BELFAST, NORTHERN IRELAND - MARCH 27: Visitors look at a computer video projection of the interior of The Titanic at the Titanic Belfast visitor attraction on March 27, 2012 in Belfast, Northern Ireland. The Titanic Belfast Experience is a new £90 million visitor attraction opening on March 31, 2012. One hundred years ago the maiden voyage of the ill-fated passenger liner Titanic sank after hitting an iceberg in the Atlantic on the night of April 14, 1911 with the loss of 1517 lives. (Photo by Peter Macdiarmid/Getty Images)
BELFAST, NORTHERN IRELAND - MARCH 27: Computer video projections of passengers are displayed in a recreation of a third class cabin at the Titanic Belfast visitor attraction on March 27, 2012 in Belfast, Northern Ireland. The Titanic Belfast Experience is a new £90 million visitor attraction opening on March 31, 2012. One hundred years ago the maiden voyage of the ill-fated passenger liner Titanic sank after hitting an iceberg in the Atlantic on the night of April 14, 1911 with the loss of 1517 lives. (Photo by Peter Macdiarmid/Getty Images)
BELFAST, NORTHERN IRELAND - MARCH 27: A worker cleans the surface of an exhibit at the Titanic Belfast visitor attraction on March 27, 2012 in Belfast, Northern Ireland. The Titanic Belfast Experience is a new £90 million visitor attraction opening on March 31, 2012. One hundred years ago the maiden voyage of the ill-fated passenger liner Titanic sank after hitting an iceberg in the Atlantic on the night of April 14, 1911 with the loss of 1517 lives. (Photo by Peter Macdiarmid/Getty Images)
BELFAST, NORTHERN IRELAND - MARCH 27: Visitors look at a computer video projection of the interior of The Titanic at the Titanic Belfast visitor attraction on March 27, 2012 in Belfast, Northern Ireland. The Titanic Belfast Experience is a new £90 million visitor attraction opening on March 31, 2012. One hundred years ago the maiden voyage of the ill-fated passenger liner Titanic sank after hitting an iceberg in the Atlantic on the night of April 14, 1911 with the loss of 1517 lives. (Photo by Peter Macdiarmid/Getty Images)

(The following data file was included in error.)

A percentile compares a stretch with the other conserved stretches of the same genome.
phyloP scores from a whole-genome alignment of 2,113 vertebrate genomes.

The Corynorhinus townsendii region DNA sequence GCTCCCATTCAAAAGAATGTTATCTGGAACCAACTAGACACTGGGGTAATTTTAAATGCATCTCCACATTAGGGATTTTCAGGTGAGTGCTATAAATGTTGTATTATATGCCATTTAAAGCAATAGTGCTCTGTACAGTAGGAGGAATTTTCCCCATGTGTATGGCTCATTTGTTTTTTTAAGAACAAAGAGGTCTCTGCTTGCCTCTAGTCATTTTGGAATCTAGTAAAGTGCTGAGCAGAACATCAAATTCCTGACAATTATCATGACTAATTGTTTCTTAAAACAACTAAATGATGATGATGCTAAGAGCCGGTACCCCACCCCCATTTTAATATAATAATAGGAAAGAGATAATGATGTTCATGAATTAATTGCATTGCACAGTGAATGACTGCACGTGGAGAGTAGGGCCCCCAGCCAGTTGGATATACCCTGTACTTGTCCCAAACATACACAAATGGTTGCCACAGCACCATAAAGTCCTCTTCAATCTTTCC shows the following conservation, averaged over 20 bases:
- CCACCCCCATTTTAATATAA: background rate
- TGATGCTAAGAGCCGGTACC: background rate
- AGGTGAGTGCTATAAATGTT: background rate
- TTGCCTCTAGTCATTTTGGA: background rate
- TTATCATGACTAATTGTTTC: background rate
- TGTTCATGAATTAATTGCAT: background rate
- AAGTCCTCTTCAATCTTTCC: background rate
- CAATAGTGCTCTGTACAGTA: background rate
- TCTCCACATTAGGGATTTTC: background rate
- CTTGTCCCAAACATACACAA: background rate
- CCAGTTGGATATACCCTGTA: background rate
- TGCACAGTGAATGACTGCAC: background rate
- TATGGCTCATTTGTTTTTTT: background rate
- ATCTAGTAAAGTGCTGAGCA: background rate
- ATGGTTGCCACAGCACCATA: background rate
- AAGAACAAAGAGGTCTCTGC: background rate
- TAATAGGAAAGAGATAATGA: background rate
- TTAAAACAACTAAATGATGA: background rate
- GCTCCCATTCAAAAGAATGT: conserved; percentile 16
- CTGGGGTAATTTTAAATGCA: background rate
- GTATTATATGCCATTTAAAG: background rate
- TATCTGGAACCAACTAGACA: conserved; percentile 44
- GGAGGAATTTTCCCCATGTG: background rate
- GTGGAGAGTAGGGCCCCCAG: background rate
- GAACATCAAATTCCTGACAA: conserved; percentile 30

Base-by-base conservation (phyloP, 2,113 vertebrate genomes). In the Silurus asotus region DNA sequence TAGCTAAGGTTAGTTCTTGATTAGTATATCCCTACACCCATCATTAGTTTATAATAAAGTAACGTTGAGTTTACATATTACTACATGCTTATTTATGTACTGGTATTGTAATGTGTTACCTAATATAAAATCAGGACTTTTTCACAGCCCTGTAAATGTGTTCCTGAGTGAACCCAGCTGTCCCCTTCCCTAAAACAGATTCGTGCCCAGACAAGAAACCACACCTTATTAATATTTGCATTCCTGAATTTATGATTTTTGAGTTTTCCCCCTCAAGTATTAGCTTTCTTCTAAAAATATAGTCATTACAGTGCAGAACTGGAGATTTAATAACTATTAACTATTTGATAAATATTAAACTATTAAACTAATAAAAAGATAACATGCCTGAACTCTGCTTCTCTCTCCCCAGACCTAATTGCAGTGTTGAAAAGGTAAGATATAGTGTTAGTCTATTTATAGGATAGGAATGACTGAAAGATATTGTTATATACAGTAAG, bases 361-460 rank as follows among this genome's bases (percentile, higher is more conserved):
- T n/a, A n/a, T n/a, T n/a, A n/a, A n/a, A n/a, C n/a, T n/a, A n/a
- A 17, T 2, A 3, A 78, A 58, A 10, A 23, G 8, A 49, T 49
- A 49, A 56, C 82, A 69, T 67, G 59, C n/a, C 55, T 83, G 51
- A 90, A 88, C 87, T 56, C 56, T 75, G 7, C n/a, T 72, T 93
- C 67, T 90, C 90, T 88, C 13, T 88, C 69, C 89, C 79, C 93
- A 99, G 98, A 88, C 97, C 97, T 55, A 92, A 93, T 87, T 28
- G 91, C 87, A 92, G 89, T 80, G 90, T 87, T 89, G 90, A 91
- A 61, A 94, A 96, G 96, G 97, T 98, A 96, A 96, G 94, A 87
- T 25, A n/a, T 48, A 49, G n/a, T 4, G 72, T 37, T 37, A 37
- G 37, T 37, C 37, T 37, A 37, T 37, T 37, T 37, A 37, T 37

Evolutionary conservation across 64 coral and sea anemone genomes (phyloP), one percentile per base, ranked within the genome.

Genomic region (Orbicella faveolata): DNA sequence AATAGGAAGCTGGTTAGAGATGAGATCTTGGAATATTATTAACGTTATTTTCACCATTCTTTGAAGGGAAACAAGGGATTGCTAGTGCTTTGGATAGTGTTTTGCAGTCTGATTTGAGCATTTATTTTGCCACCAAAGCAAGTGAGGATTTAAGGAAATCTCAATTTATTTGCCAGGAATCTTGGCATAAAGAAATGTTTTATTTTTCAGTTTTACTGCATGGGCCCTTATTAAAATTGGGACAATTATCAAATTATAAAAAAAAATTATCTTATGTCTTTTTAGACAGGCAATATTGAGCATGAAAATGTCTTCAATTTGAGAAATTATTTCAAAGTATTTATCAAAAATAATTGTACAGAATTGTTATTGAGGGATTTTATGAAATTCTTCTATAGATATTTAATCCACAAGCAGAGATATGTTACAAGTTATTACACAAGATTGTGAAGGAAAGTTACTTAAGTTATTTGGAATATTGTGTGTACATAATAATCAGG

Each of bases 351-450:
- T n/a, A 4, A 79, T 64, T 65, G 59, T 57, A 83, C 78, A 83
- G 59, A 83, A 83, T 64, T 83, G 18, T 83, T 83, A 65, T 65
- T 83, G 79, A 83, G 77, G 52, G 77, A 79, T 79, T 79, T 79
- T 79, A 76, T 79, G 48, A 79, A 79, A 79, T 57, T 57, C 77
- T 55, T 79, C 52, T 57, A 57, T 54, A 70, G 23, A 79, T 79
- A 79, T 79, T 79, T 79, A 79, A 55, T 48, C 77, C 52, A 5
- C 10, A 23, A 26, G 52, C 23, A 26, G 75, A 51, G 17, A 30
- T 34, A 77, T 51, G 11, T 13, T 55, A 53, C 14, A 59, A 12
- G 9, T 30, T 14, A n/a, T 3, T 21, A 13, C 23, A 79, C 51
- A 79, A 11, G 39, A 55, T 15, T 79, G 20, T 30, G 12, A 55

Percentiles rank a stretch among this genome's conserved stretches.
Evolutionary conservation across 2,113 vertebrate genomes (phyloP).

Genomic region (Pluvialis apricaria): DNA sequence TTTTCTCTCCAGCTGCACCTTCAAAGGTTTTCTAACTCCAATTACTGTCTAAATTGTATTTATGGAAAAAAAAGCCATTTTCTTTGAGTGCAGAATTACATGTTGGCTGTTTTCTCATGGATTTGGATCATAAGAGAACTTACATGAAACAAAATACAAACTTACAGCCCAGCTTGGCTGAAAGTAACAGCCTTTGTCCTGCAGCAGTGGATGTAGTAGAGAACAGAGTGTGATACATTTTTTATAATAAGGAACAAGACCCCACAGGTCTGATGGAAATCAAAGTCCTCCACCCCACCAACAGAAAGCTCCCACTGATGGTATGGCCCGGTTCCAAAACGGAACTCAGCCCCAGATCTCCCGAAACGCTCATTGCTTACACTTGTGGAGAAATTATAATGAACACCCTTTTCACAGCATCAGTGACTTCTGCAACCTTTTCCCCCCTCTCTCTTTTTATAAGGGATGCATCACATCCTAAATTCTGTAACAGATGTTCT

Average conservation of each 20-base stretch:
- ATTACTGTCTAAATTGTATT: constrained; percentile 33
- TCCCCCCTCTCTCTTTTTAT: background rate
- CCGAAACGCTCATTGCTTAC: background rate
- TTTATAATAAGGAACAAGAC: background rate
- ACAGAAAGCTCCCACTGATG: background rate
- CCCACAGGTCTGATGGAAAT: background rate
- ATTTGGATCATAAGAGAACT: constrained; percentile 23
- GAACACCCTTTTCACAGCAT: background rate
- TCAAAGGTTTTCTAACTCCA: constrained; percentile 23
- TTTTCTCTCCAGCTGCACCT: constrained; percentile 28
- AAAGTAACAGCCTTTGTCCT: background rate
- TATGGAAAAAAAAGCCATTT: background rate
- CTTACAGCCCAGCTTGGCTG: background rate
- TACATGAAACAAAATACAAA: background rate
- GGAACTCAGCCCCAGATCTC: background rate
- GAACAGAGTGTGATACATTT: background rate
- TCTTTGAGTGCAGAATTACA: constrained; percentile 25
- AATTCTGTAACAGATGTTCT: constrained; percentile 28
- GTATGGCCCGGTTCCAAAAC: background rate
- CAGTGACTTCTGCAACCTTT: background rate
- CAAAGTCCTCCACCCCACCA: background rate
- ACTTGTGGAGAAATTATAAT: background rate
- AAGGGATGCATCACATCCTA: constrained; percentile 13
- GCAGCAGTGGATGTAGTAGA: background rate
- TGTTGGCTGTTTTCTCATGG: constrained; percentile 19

BELFAST, NORTHERN IRELAND - MARCH 27: Visitors look at a computer video projection of the interior of The Titanic at the Titanic Belfast visitor attraction on March 27, 2012 in Belfast, Northern Ireland. The Titanic Belfast Experience is a new £90 million visitor attraction opening on March 31, 2012. One hundred years ago the maiden voyage of the ill-fated passenger liner Titanic sank after hitting an iceberg in the Atlantic on the night of April 14, 1911 with the loss of 1517 lives. (Photo by Peter Macdiarmid/Getty Images)
BELFAST, NORTHERN IRELAND - MARCH 27: Computer video projections of a passenger and a crew member are displayed in a recreation of a first class cabin at the Titanic Belfast visitor attraction on March 27, 2012 in Belfast, Northern Ireland. The Titanic Belfast Experience is a new £90 million visitor attraction opening on March 31, 2012. One hundred years ago the maiden voyage of the ill-fated passenger liner Titanic sank after hitting an iceberg in the Atlantic on the night of April 14, 1911 with the loss of 1517 lives. (Photo by Peter Macdiarmid/Getty Images)
BELFAST, NORTHERN IRELAND - MARCH 27: A boy looks up at a window etching depicting the launch of The Titanic at the Titanic Belfast visitor attraction on March 27, 2012 in Belfast, Northern Ireland. The Titanic Belfast Experience is a new £90 million visitor attraction opening on March 31, 2012. One hundred years ago the maiden voyage of the ill-fated passenger liner Titanic sank after hitting an iceberg in the Atlantic on the night of April 14, 1911 with the loss of 1517 lives. (Photo by Peter Macdiarmid/Getty Images)